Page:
Swindle: Properly handling allegations of misconduct
Published 7:23 pm Tuesday, December 5, 2017
The growing list of well-known men who have been accused of sexual misconduct is becoming staggering. John Conyers, Bill Cosby, Harvey Weinstein, Kevin Spacey, Louis C.K., Charlie Rose, Roy Moore, Jeffrey Tambor, Ben Affleck and Al Franken are just a few who have been recently accused. Also, some of their responses have been disastrous.
For example, Charlie Rose’s apology to “these women who made claims about his behavior”, Jeffrey Tambor’s apology to “anyone” who he ever offended or hurt, and Harvey Weinstein’s apology to “colleagues” to whom he has caused pain were so poorly thought out that just saying nothing would have been better. True apologies are about recognizing the dignity of true victims and their capacity to suffer. The failure to directly acknowledge the individuals that were hurt defeats the purpose.
(Before I go forward, please keep in mind that the following are my general thoughts outside of a courtroom environment. Each case is fact specific. The next step a person accused of misconduct must make is contacting their attorney.)
When the allegations are false or if there is a defense, there is obviously no need to apologize. The accused may actually want to strongly deny the allegations in a consistent and firm manner. However, the denial must be done in a classy way. While engaging the accuser, exposing possible motives and pointing out the timing of the allegation may be appropriate, attacking the person or their family on a deeply personal level is inappropriate and projects the accused as a rude, controlling bully; someone who actually may have done the things he or she is accused of.
Whether a person is famous or not, the need to know how to respond to allegations is critical; particularly as the news breaks. Remember that anyone can be accused of anything at any time. Many allegations, if proven beyond a reasonable doubt in a criminal court, can result in felony convictions and prison time. So, great care must always be taken when considering an apology.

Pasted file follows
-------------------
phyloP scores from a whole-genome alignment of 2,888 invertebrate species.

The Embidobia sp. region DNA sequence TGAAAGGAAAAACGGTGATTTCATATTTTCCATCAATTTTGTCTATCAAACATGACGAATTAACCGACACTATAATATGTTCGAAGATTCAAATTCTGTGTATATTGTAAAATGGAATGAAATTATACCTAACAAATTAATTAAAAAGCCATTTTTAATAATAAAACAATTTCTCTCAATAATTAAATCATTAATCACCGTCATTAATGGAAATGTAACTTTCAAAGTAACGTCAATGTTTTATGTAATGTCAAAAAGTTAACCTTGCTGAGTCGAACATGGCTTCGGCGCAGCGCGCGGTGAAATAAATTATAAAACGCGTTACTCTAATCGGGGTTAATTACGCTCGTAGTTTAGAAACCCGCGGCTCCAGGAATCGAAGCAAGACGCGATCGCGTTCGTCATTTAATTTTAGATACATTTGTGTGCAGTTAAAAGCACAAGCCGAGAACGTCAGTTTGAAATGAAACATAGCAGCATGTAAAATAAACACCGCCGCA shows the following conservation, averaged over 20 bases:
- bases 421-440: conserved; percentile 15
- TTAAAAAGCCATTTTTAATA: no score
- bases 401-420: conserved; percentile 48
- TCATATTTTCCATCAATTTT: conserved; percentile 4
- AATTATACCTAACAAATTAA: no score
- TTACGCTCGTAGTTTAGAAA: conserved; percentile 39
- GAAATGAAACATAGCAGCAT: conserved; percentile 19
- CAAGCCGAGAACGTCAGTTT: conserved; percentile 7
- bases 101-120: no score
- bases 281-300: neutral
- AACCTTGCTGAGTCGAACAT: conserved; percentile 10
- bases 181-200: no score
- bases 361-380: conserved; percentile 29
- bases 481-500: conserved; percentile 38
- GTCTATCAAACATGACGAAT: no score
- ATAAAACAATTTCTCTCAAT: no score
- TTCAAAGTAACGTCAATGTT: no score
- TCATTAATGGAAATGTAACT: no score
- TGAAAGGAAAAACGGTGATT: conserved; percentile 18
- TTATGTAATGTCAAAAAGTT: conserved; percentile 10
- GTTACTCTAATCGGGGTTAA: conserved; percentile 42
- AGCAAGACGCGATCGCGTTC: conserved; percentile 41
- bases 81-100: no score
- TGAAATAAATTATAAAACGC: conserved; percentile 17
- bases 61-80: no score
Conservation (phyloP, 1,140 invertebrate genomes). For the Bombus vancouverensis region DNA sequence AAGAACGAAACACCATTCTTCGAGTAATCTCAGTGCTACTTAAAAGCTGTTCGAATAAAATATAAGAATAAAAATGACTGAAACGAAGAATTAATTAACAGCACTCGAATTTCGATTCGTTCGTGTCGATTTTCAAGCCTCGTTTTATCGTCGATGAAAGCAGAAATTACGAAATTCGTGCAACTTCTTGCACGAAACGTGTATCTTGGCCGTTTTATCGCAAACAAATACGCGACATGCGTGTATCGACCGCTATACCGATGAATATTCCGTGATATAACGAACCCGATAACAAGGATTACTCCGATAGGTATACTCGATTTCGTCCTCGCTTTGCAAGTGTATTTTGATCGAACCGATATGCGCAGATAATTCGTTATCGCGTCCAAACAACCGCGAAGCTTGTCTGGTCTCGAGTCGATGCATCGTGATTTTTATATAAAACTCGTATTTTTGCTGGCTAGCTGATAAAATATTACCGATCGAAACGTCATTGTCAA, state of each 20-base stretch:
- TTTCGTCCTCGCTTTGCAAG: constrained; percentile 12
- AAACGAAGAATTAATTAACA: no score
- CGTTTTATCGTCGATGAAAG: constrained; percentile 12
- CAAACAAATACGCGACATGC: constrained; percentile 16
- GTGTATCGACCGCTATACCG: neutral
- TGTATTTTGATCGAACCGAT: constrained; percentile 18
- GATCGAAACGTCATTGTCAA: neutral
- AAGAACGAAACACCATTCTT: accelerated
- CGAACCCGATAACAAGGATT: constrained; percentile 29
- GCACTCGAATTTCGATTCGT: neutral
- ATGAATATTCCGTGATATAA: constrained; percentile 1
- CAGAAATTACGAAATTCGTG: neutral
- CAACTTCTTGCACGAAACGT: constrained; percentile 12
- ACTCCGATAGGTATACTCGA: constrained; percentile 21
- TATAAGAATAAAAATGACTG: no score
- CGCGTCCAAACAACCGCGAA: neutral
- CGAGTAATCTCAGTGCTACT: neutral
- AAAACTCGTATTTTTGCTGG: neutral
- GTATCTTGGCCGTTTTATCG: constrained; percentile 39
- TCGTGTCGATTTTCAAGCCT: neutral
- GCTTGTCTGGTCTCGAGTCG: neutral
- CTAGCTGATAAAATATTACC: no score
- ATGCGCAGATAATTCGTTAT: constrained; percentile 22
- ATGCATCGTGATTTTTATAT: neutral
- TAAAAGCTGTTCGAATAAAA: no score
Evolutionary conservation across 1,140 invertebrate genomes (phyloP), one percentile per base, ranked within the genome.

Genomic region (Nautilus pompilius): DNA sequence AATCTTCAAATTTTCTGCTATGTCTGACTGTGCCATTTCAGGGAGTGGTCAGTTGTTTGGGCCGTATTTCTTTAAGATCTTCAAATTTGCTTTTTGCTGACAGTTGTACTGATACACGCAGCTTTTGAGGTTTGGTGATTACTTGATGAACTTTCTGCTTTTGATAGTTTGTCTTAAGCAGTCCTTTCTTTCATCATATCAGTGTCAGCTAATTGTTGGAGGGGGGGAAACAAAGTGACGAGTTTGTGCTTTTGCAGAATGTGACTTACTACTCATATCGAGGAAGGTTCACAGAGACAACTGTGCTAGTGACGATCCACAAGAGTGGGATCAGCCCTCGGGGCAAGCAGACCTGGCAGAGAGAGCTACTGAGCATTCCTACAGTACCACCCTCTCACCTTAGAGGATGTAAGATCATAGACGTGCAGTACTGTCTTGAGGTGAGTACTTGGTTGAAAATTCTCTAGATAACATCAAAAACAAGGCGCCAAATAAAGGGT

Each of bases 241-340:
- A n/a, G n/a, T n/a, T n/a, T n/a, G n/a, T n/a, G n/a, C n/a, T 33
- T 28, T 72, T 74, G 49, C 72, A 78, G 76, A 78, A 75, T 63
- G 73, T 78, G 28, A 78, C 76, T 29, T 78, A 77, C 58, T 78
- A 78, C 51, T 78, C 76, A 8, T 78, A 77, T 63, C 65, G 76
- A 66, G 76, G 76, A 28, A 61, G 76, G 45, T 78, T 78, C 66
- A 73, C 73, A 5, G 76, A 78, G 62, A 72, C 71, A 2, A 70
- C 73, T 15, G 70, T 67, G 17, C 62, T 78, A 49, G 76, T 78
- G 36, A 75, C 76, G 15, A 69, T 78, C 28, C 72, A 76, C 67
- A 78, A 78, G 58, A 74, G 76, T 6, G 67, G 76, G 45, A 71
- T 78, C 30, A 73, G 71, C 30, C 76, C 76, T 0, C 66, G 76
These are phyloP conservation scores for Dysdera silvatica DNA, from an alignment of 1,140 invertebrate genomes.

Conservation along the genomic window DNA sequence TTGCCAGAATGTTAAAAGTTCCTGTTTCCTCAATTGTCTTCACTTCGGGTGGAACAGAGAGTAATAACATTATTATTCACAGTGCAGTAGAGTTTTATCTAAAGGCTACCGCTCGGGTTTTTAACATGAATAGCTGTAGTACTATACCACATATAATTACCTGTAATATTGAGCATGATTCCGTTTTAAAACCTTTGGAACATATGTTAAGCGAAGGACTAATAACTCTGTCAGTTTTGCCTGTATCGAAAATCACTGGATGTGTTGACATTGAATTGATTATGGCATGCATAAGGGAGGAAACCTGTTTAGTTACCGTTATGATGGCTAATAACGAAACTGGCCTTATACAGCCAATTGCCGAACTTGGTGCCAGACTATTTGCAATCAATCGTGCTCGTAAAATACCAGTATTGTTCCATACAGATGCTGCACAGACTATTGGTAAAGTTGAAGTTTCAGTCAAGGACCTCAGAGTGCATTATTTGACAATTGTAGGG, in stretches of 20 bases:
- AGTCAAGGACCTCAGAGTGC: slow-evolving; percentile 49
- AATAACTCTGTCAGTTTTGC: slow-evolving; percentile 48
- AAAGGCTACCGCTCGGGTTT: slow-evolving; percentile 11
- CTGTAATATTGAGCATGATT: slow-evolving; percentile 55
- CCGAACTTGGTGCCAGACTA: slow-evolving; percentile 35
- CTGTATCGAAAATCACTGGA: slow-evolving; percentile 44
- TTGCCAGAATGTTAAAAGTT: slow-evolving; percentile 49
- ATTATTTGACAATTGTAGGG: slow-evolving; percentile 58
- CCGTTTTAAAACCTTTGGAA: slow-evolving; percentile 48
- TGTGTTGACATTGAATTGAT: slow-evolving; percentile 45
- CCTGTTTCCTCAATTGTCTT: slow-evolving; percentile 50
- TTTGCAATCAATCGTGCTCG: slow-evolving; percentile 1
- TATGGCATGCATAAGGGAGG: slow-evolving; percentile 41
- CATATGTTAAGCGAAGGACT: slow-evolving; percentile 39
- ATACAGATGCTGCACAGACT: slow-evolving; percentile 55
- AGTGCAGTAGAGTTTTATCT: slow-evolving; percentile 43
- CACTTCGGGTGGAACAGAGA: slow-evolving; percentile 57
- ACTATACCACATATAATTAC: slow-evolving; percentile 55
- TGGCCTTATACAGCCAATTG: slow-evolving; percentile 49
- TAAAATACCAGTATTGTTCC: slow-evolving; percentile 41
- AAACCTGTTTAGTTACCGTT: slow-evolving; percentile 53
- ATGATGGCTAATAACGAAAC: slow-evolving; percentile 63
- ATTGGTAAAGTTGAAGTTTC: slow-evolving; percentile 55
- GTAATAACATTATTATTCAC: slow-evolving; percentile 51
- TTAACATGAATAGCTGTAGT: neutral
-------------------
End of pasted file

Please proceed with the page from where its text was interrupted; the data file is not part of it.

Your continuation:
Allegations of criminal/civil wrongdoing
If a person is accused of acts that would be considered a crime, speaking with a lawyer should be the first step. If the accused publicly apologizes to the accuser, he or she has admitted to parts of the crime or its entirety. If criminal charges are on the horizon, prosecutors will have a much easier job. Most lawyers who have experience dealing with these situations will advise the accused to stay silent. The lawyer will often make a statement for the client that does not qualify as an apology. However, if the criminal case is settled without a trial then he or she may want to apologize to the victim if it is acceptable to do so under the circumstances.
In general, the same principles apply in situations where the accused can be sued. I do not handle any civil cases, so I cannot speak much on this aspect. A civil lawyer would need to advise a client who may have civil liability.
Allegations of non-criminal wrongdoing
While uncertainty regarding criminal charges or lawsuits exist in many situations, sometimes it is clear that a crime or civil injury was not committed. A good example would be when a person unintentionally offends someone with a poorly worded email. Here, there is a duty to do the right thing. While it is natural for people to want to blame others, make excuses or avoid responsibility, the right thing to do and most courageous act is to take responsibility for the wrongdoing and make amends. “Standing your ground” or believing that apologizing is a sign of weakness is for cowards. Apologizing is painful, humbling, and takes strength to accomplish.
If the apology is to take place, it needs to be done without making excuses. This includes the details and negative consequences the other person suffered.
Now, we cannot control the other person’s response. They may accept or reject the apology. But, we have “owned” our wrongdoing and done our part.
However, there is rarely a need to apologize for anything another person did. We do not control others’ behavior. What others have done in the past or present is generally not our business. A couple of exceptions to this are apologizing for a member of an organization we are leading and apologizing for something a person did under our supervision.
Maybe there is someone who we need to apologize to today. If so, pray on it and do the right thing.
Jason W. Swindle Sr. is a Senior Partner and Criminal Defense Attorney at Swindle Law Group in Carrollton.